CIHS Welcomes Ed Stringer To Its Board of Directors

“History has been my passion for years,” asserts Ed Stringer.

Ed Stringer.jpgIn pursuit of that passion he majored in American Studies at Amherst College.  Law school followed, then twenty years of practice in a law firm, where he developed expertise in anti-trust and trade regulation issues.  

Tapping into that experience, The Pillsbury Company recruited him to serve as Executive Vice President, Chief Administrative Officer, and General Counsel.  In this role he worked as the chief liaison between the Executive Office and the Board of Directors, until the company was taken over by a British conglomerate.

During these years Ed was also invited to join the boards of trustees of several educational organizations, including Macalester College, Northland College, William Mitchell Law School, and the Voyager Outward Bound School.

It was fitting, then, that President George H. W. Bush chose Ed as the General Counsel in the Department of Education, a U. S. Cabinet Department.  There he addressed, among other issues, matters relating to the rapidly emerging student loan program, as well as tightening the enforcement of school integration in a number of states.  For fun in Washington, D. C., he pursued his interest in history, taking guided tours of the major Civil War battlefields in the Virginia area.

A friend from Minnesota, who happened to be a U. S. Senator, recommended Ed for a position as the Chief of Staff of newly elected Governor Arne Carlson.

“The next three years were a fascinating exploration of developing public policy across the state of Minnesota, working with legislative leadership that put getting things done above the politics,” Ed stated.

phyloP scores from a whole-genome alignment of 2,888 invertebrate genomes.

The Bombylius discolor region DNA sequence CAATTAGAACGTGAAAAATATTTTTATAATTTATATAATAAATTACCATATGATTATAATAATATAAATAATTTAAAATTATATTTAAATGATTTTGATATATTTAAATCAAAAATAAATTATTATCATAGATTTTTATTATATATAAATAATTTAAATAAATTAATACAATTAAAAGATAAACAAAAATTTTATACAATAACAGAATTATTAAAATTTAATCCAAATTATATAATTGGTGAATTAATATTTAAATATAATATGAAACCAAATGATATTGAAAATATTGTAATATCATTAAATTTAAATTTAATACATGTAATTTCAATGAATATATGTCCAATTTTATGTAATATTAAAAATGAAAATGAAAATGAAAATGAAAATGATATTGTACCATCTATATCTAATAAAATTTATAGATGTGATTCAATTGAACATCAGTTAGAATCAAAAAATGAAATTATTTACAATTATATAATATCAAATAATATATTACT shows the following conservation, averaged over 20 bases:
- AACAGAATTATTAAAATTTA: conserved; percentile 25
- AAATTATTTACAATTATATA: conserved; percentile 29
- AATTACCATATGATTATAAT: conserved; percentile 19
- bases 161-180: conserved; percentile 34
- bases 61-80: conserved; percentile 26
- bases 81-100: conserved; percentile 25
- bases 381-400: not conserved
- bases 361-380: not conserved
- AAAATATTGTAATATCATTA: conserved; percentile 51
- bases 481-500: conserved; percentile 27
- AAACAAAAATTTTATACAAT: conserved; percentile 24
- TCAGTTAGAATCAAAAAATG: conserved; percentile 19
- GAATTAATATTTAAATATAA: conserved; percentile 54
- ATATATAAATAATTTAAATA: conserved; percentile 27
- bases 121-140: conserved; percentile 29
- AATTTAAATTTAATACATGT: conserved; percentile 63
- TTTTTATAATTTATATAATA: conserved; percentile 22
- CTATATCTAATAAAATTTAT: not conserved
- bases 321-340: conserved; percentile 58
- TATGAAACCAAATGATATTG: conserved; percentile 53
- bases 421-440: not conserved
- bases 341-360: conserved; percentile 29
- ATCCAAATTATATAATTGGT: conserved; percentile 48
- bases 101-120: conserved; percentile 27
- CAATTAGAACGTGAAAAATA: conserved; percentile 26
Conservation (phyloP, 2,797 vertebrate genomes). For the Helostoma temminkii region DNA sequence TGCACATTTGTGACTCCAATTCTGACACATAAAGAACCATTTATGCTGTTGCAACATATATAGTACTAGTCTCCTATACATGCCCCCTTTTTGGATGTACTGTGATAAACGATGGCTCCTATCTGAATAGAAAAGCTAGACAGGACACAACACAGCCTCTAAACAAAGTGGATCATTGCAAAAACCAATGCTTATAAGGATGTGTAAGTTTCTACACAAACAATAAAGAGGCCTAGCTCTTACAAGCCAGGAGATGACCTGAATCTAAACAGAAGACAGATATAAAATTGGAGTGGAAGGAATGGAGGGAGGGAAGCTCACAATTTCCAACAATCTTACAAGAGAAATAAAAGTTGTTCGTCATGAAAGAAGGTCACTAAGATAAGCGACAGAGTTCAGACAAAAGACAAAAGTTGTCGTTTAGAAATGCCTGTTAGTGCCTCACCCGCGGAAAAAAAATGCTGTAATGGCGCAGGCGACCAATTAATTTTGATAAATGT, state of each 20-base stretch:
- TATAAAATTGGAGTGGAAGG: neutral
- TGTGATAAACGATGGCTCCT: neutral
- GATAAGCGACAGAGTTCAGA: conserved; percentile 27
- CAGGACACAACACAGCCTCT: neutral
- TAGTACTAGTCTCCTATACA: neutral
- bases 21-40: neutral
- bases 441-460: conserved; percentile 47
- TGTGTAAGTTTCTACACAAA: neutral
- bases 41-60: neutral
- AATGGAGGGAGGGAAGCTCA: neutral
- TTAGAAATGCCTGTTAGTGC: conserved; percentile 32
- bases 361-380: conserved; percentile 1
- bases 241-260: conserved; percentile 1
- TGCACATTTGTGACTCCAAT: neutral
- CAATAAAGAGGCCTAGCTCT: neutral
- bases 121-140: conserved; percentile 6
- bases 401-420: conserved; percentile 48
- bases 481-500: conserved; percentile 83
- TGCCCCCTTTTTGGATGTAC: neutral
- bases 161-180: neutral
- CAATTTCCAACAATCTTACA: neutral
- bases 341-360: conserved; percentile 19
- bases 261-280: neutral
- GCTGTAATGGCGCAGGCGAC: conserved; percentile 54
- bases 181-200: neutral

When a vacancy occurred in the Minnesota Supreme Court in 1994, Governor Carlson appointed Ed Stringer to join the six other Justices on the State Supreme Court.  Justices were encouraged to reach out to serve on boards and committees of public organizations that served the community.  Ed chose to focus on the Minnesota Historical Society.  He eventually became President of the Board of this organization, one of the largest state historical societies in the country. 

Ed’s age of mandatory retirement from the Supreme Court coincided with the completion of his new house on Sanibel, overlooking Captiva and Sunset Bay.  He, his wife Ginny, and dog Barney are now what he calls ”dedicated Islanders.”  He is anxious to resume his focus on history by working on the Board of CIHS, which he deems “a well-run and thoughtful institution.”


Bridging the Past and the Present